WCTC launches program for high schoolers
Going to college immediately after finishing high school may be difficult for some people, but with WCTC Excelerate, high schoolers students can cut down the amount of time they need to spend in a classroom after graduation.
PEWAUKEE — Going to college immediately after finishing high school may be difficult for some people, but with WCTC Excelerate, high schoolers students can cut down the amount of time they need to spend in a classroom after graduation.
The new initiative from the Pewaukee-based technical college allows high school juniors and seniors who are at least 16 years old and otherwise qualified to enroll in one of the college’s programs and receive high school credit for it.
According to a press release, the initiative is designed for students who know what they want to get their degree in, and they can potentially even complete their associate degree or a certificate while still in high school.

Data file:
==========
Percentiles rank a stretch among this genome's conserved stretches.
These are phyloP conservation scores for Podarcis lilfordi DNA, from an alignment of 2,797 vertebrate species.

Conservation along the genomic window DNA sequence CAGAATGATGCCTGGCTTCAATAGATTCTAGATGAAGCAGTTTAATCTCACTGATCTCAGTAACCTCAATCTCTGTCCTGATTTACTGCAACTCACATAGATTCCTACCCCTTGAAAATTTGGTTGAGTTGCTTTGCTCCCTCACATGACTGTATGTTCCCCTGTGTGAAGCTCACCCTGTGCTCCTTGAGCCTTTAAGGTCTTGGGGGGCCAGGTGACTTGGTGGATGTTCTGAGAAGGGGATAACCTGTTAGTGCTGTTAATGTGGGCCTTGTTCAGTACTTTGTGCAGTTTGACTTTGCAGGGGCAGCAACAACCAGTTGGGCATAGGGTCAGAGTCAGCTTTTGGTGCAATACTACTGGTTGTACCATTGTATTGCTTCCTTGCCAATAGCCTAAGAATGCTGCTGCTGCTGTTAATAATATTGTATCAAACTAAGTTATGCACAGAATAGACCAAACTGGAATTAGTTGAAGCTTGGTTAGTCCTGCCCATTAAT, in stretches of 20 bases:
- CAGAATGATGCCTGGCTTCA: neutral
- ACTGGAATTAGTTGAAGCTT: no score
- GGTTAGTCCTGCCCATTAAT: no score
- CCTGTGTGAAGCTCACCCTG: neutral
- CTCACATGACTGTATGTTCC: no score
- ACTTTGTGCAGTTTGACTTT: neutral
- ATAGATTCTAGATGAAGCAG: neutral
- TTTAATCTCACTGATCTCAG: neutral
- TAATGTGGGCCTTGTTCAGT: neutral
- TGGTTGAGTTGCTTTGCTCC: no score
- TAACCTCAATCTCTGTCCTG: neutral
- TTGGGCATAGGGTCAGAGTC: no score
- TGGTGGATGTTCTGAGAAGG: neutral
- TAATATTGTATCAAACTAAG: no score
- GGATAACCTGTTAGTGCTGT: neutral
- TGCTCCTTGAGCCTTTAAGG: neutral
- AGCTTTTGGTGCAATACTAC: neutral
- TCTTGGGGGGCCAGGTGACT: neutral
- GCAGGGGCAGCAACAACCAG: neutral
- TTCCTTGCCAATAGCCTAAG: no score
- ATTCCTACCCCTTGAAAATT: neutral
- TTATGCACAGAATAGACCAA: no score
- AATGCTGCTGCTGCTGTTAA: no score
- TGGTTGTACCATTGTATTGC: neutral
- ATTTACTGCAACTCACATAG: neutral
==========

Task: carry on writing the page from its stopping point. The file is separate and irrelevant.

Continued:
While the technical college already has some dual enrollment programs, according to a press release, Excelerate builds on those programs and allows students to make the most of their high school experiences.
“This will build upon and amplify WCTC’s many current dual enrollment offerings, with the main goals of providing high school students with a shorter time to a college degree, a reduction of student debt and earlier preparedness for the workforce,” said WCTC President Rich Barnhouse in a press release.
Barnhouse also noted in the release that, using Excelerate, high schoolers can potentially transfer to a 4-year college in junior standing immediately after graduation.
“This really speeds up the cycle of higher education,” Barnhouse said.
In addition, Sandra Maylen, the manager of WCTC’s Center for Early College Opportunities, said in a press release that students who make use of the program will be offered priority registration at WCTC.
She also said students may be able to combine Excelerate with Start College Now, a program that allows students to take college classes which are sometimes paid for by their high school, to reduce the economic burden of college.
Most of WCTC’s programs qualify for this new initiative, according to a press release. To learn more about it as well as WCTC, visit https://www.wctc.edu/.